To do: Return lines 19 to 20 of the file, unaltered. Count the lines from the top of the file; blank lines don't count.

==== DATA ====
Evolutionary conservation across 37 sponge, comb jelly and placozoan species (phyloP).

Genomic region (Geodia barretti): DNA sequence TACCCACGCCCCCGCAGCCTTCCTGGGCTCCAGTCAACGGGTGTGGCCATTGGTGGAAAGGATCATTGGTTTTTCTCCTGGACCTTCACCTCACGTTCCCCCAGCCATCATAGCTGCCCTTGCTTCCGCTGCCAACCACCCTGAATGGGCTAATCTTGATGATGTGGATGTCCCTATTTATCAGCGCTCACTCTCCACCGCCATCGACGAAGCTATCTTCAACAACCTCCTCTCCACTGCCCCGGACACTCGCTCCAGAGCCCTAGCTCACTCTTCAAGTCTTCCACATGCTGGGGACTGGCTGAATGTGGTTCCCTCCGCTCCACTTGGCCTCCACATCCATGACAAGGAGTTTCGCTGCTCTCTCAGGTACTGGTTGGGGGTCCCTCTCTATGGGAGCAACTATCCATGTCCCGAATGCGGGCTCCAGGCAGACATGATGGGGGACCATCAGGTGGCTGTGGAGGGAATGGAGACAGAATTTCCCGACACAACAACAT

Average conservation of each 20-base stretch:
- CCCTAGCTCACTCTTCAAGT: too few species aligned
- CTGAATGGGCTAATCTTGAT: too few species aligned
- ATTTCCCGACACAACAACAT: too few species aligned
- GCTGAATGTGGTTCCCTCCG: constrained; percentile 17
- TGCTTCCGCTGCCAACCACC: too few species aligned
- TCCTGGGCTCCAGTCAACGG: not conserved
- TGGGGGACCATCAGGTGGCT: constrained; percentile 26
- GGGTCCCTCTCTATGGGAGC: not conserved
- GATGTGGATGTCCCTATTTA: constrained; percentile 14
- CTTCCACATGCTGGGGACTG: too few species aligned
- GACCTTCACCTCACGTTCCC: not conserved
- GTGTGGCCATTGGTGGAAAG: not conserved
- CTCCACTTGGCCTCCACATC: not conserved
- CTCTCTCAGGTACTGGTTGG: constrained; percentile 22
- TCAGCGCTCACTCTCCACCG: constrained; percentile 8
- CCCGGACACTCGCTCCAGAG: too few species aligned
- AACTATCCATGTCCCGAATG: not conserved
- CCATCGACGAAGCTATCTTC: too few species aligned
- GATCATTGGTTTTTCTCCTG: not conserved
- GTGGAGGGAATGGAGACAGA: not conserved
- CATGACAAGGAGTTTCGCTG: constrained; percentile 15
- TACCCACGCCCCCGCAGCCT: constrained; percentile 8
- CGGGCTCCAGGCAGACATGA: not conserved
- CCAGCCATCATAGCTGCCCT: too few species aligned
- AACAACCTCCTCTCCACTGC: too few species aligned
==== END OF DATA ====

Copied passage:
- CCCGGACACTCGCTCCAGAG: too few species aligned
- AACTATCCATGTCCCGAATG: not conserved